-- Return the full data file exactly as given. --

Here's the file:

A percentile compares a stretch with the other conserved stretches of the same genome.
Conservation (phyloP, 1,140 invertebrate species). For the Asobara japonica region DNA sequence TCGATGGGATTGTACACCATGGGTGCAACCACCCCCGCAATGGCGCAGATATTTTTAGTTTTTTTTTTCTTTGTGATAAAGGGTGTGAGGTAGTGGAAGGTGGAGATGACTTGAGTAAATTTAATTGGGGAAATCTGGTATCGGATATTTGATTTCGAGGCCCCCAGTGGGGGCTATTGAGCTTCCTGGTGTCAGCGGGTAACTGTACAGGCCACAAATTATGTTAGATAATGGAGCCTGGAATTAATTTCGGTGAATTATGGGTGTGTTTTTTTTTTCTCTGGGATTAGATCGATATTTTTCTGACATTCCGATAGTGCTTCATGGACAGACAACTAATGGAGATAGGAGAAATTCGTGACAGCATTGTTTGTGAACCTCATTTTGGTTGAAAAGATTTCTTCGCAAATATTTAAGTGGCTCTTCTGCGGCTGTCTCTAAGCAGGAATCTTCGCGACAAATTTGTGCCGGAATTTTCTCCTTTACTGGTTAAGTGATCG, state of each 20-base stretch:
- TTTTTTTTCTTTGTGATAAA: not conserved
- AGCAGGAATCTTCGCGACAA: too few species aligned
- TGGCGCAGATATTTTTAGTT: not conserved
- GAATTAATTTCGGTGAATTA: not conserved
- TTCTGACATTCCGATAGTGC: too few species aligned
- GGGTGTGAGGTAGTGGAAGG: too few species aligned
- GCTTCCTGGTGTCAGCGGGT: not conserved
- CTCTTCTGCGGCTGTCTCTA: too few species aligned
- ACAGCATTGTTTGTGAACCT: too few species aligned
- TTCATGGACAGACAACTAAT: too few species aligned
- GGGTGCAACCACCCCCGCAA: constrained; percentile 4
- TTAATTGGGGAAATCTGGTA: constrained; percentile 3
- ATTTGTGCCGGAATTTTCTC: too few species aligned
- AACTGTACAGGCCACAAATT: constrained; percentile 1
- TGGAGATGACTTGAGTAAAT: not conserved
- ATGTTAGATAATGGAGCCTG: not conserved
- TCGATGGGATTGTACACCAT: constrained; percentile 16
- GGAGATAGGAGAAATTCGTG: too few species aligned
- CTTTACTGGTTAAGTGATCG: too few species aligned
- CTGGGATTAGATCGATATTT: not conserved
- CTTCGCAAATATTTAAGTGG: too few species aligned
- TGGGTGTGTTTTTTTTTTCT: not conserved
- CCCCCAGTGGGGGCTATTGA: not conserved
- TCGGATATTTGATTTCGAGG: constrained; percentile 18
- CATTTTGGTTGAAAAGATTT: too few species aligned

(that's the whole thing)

A percentile compares a stretch with the other conserved stretches of the same genome.
Conservation (phyloP, 1,140 invertebrate species). For the Asobara japonica region DNA sequence TCGATGGGATTGTACACCATGGGTGCAACCACCCCCGCAATGGCGCAGATATTTTTAGTTTTTTTTTTCTTTGTGATAAAGGGTGTGAGGTAGTGGAAGGTGGAGATGACTTGAGTAAATTTAATTGGGGAAATCTGGTATCGGATATTTGATTTCGAGGCCCCCAGTGGGGGCTATTGAGCTTCCTGGTGTCAGCGGGTAACTGTACAGGCCACAAATTATGTTAGATAATGGAGCCTGGAATTAATTTCGGTGAATTATGGGTGTGTTTTTTTTTTCTCTGGGATTAGATCGATATTTTTCTGACATTCCGATAGTGCTTCATGGACAGACAACTAATGGAGATAGGAGAAATTCGTGACAGCATTGTTTGTGAACCTCATTTTGGTTGAAAAGATTTCTTCGCAAATATTTAAGTGGCTCTTCTGCGGCTGTCTCTAAGCAGGAATCTTCGCGACAAATTTGTGCCGGAATTTTCTCCTTTACTGGTTAAGTGATCG, state of each 20-base stretch:
- TTTTTTTTCTTTGTGATAAA: not conserved
- AGCAGGAATCTTCGCGACAA: too few species aligned
- TGGCGCAGATATTTTTAGTT: not conserved
- GAATTAATTTCGGTGAATTA: not conserved
- TTCTGACATTCCGATAGTGC: too few species aligned
- GGGTGTGAGGTAGTGGAAGG: too few species aligned
- GCTTCCTGGTGTCAGCGGGT: not conserved
- CTCTTCTGCGGCTGTCTCTA: too few species aligned
- ACAGCATTGTTTGTGAACCT: too few species aligned
- TTCATGGACAGACAACTAAT: too few species aligned
- GGGTGCAACCACCCCCGCAA: constrained; percentile 4
- TTAATTGGGGAAATCTGGTA: constrained; percentile 3
- ATTTGTGCCGGAATTTTCTC: too few species aligned
- AACTGTACAGGCCACAAATT: constrained; percentile 1
- TGGAGATGACTTGAGTAAAT: not conserved
- ATGTTAGATAATGGAGCCTG: not conserved
- TCGATGGGATTGTACACCAT: constrained; percentile 16
- GGAGATAGGAGAAATTCGTG: too few species aligned
- CTTTACTGGTTAAGTGATCG: too few species aligned
- CTGGGATTAGATCGATATTT: not conserved
- CTTCGCAAATATTTAAGTGG: too few species aligned
- TGGGTGTGTTTTTTTTTTCT: not conserved
- CCCCCAGTGGGGGCTATTGA: not conserved
- TCGGATATTTGATTTCGAGG: constrained; percentile 18
- CATTTTGGTTGAAAAGATTT: too few species aligned